So if you find yourself in the woods on November 30th, remember that the PLCB did their best to make sure all those people with guns were able to get liquor. I wonder how many cows would survive if they didn't ?

Wednesday, November 25, 2015

What the PLCB thinks

What the PLCB thinks the consumer sees

While the consumer really sees is this:

What the PLCB thinks of their apron specialists:

What the public really thinks:

What the PLCB thinks of their customer service:

What the consumer thinks of their customer service:

What the PLCB thinks is a "superstore"

 What the rest of the country KNOWS is a superstore:

What the PLCB thinks of their business:
 What their business really does:

The PLCB does nothing for the state. We are not safer, we are not better served and we are not satisfied.

Thursday, November 19, 2015

One picture says it all

All you need to know about how the people feel about liquor privatization. (click the pic)

Tuesday, November 17, 2015

Wine spectator's Top 10 - Or The PA Wine Desert Pt. 3

Time once again to see how the PLCB with all their highly trained wine people did compared to some folks who really are highly trained. The Wine Spectator Top 10 is coming out. As they count down, I'll be checking to see if PA somehow managed to luck out and actually have some of these wines available.

Let's finish the top 10:

# 6. Bodegas Aalto Ribera del Duero 2012, 2400 cases

# 5.
Mount Eden Vineyards Chardonnay, Santa Cruz Mountains 2012 1986 cases
SLO ONLY CASE OF 12 (Oh, the PLCB price is 11.5% higher than list price too)

# 4.Il Poggione, Brunello di Montalcino 2010 18,000 cases
Currently available in 21 state stores

# 3.Evening Land Pinot Noir Eola-Amity Hills Seven Springs Vineyard La Source 2012 1176 cases

# 2. Quilceda Creek Cabernet Sauvignon Columbia Valley 2012 4125 cases
Currently available in 9 state stores, PLCB price 41% ABOVE list of $140!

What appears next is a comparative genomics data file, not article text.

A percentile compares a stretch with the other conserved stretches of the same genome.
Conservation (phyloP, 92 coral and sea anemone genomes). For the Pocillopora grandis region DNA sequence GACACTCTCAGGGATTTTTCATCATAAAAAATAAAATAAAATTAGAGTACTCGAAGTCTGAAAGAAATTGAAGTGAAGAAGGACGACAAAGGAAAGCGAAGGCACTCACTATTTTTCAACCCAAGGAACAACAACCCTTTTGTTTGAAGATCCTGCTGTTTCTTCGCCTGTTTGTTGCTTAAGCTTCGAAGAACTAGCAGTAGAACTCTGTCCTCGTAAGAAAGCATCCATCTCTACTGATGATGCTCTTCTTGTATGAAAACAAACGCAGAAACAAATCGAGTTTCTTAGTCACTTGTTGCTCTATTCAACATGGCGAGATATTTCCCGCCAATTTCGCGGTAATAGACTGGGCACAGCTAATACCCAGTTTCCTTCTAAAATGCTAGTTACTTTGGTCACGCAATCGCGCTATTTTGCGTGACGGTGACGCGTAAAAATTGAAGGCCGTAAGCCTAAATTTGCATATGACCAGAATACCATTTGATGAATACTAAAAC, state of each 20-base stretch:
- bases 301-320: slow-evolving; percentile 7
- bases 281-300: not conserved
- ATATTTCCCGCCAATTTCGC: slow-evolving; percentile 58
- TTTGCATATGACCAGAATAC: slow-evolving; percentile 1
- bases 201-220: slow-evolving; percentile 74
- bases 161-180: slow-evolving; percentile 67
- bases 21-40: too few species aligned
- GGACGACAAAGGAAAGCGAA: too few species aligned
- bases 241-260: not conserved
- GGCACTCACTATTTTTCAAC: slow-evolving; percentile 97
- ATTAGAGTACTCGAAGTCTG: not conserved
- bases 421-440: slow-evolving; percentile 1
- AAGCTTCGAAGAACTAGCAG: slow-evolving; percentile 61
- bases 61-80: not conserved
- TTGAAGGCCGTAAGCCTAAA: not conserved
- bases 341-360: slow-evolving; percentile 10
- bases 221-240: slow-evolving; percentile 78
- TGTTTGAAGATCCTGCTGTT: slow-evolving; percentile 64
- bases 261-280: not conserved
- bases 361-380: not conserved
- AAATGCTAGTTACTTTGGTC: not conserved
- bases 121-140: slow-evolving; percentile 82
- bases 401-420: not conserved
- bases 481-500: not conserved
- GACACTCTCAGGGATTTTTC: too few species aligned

# 1.Peter Michael Cabernet Sauvignon Oakville Au Paradis 2012 1785 cases

So there you are, the PLCB stocks 2 of the top 10 if you want to pay a 40% premium for one of them and they say they can get another provided you want to buy a case and pay 11% more than list.

The question isn't if you can find any or all of these wines in one store. The question is can you find them in entire states and the answer is of course, yes.  In places that have to live by their knowledge of not only wines but of their clientèle there are a number of stores where more than 2 of the top ten can be found and states where they ALL can be found.

Until next time, I'll see you out of state.

Monday, November 16, 2015

Wolf's Privatization Plan

"The state would still be running the system, but they would be leasing it out, That is privatization.” Jeffrey Sheridan, Governor Wolf’s press secretary.

Hired by the government, paid by the government, given offices by the government, but "that is privatization"? Wolfonomics is spreading! Now there are two people who are completely ignorant of economics over the past 200 years. Goes with the "Competition raises prices"  mantra the Governor tried to use when he vetoed the privatization bill.

This is the Wolf system in a nutshell:

Wednesday, November 11, 2015

A PLCB Mystery - The Case (or Ten) Of The Missing Four Roses

Ever watchful, our intrepid sleuth is always on the lookout for ways the PLCB pays lip service to taking care of the citizens.